Meet the first Magician of the Esoteric Order of Gamers!
Recently, a very special thing happened – the EOG inducted its first Magician! The excellent and most generous Joseph Bromley saw fit to increase his supporter pledge to this elevated level, and of course I wanted to find out more about him. In fact, I’ve decided that a Patron Spotlight will go to every Magician and Master level backer from now on, so this article is a first for the EOG. Take it away Joseph!
Ahoy-hoy! My name’s Joseph and I hail from Central Victoria, Australia. Neil Finn wrote Four Seasons in One Day about our State Capital, and it certainly captures the insanity provoking nature of the weather around here. I’ve been teaching Performing Arts in several Primary Schools for the last decade or so, travelling the region with a van load of marimbas, ukuleles and recorders and other instruments of musical mayhem.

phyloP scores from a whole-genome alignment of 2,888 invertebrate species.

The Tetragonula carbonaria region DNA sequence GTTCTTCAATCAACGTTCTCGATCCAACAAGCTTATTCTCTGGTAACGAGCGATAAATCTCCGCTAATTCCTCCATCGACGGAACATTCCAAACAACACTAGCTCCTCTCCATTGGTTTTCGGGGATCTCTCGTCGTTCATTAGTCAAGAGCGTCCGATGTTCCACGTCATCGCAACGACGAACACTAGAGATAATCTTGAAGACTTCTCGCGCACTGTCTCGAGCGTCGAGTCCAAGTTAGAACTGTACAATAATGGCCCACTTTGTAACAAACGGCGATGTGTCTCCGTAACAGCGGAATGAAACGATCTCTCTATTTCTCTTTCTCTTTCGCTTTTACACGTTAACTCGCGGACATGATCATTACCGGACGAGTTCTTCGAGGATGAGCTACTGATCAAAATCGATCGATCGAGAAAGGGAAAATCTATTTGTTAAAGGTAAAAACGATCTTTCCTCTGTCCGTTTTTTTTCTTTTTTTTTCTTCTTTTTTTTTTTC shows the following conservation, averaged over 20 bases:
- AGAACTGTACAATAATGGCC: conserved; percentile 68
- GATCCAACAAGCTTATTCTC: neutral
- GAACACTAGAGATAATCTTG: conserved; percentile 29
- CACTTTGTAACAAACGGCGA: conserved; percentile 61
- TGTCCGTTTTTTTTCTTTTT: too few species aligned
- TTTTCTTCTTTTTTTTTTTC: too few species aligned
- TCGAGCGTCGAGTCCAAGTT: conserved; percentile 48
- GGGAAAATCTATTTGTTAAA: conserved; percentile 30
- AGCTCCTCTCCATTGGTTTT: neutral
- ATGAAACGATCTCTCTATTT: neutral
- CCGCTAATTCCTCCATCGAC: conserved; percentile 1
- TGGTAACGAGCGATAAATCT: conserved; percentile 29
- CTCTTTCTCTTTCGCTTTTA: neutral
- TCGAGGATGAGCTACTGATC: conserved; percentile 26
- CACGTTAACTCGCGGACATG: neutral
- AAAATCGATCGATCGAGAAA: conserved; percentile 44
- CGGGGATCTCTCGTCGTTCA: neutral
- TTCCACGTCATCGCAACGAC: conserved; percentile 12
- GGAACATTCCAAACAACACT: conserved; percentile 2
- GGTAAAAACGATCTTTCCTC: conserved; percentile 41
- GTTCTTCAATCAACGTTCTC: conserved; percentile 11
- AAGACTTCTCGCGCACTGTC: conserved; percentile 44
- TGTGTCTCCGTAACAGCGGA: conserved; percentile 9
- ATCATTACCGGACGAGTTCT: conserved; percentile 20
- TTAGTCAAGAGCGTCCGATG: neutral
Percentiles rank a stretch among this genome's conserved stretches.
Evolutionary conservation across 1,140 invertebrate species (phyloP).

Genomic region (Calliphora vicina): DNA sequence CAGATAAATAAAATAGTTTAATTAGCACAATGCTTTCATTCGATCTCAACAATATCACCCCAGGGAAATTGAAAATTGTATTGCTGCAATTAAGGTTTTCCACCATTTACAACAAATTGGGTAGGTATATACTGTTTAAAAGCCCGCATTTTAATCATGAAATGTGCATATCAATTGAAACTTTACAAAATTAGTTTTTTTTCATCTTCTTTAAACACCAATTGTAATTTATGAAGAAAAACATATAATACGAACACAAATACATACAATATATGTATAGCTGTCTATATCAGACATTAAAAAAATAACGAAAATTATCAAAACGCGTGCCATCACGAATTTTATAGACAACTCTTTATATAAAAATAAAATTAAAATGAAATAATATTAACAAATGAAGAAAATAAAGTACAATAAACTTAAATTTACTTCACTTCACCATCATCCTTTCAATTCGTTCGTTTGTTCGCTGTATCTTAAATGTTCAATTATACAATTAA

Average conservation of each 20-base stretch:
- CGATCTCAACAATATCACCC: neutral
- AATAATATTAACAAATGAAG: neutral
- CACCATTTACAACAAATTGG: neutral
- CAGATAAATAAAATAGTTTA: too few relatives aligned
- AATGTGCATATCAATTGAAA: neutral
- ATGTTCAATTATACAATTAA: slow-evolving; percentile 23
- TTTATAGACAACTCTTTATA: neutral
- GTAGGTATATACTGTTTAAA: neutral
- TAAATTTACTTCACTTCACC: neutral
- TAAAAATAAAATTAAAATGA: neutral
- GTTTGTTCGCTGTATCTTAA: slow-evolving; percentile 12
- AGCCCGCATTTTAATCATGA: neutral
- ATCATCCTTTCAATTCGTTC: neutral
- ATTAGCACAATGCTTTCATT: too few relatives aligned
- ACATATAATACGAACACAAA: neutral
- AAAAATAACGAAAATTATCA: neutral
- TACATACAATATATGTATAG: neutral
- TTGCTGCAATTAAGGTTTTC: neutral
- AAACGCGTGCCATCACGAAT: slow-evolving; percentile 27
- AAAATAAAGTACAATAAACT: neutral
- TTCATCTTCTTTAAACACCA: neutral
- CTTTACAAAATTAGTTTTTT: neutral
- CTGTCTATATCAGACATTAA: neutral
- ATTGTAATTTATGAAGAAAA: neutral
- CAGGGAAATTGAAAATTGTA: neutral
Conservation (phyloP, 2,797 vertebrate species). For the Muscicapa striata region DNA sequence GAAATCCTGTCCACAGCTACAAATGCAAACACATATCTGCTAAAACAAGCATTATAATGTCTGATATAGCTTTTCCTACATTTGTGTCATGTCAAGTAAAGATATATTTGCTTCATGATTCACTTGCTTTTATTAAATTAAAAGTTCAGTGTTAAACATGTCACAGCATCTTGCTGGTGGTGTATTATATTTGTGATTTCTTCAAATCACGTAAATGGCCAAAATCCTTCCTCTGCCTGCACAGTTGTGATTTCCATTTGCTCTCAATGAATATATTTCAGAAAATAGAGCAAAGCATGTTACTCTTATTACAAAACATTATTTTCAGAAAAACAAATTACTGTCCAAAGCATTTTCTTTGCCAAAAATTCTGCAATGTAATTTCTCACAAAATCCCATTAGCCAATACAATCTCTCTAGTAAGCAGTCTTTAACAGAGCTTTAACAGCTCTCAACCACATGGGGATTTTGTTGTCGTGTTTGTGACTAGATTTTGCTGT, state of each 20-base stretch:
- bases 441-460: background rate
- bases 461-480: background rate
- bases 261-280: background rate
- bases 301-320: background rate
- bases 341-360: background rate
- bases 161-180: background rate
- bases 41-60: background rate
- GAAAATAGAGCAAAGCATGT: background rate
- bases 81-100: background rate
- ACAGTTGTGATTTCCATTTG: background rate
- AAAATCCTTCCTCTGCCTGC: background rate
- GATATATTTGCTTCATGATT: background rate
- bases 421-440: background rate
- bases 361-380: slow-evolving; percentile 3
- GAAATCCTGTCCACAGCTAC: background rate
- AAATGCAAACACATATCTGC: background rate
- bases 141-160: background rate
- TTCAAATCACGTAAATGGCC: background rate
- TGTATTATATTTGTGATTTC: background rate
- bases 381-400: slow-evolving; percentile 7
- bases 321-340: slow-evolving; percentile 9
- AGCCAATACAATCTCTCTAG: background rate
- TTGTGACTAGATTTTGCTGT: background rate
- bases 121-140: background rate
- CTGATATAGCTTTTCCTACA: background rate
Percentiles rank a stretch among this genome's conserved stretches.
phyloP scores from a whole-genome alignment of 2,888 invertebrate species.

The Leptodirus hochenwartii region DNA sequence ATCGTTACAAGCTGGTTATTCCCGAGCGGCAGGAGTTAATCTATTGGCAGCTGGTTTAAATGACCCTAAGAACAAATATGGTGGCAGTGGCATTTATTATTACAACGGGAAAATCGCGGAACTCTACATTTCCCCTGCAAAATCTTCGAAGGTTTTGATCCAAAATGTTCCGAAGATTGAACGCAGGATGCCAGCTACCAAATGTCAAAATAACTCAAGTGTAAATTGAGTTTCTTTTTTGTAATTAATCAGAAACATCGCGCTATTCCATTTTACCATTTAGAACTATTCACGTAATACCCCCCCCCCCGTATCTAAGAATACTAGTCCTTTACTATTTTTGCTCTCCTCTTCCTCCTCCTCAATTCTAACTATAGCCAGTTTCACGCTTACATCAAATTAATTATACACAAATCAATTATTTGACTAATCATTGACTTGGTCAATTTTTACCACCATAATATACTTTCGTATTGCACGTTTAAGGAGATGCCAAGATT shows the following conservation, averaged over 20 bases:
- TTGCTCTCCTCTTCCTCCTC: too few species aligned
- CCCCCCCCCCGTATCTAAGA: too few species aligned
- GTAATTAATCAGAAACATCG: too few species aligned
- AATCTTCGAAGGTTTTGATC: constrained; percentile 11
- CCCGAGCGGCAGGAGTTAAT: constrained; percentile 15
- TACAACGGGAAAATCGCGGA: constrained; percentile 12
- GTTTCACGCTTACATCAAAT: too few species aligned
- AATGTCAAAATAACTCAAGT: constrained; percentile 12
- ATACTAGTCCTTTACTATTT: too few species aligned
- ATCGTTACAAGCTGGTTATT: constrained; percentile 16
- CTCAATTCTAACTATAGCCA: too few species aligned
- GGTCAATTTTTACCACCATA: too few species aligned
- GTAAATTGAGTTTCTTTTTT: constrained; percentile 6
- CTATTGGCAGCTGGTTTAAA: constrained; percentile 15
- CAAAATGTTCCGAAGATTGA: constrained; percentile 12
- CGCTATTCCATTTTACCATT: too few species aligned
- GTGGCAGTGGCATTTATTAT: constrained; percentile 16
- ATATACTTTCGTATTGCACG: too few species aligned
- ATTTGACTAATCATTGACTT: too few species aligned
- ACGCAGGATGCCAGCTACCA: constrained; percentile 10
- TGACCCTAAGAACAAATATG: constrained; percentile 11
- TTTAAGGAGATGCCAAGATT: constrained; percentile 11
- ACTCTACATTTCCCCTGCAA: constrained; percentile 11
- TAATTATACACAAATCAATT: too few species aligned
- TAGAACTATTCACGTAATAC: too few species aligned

I’m an avid cinephile, with a particular interest in silent and International cinema, and if forced I’d likely name Terrence Malick, Satyajit Ray and Michael Powell as the directors whose work has touched me most deeply. My favourite literary genre is late 19th/early 20th Century ‘weird fiction’—an umbrella term used to describe the fusion of horror, mysticism, proto science-fiction and existentialism best exemplified by the dread-soaked works of Lovecraft, Machen and M.R James. Musically, my tastes lie all over the place, but primarily in 1960’s pop, psychedelia and early progressive rock (Donovan’s A Gift from a Flower to a Garden is drifting through the wall as I type this).
EOG: I was pretty amazed at the similarities in our tastes at this point—I love weird fiction and early prog too!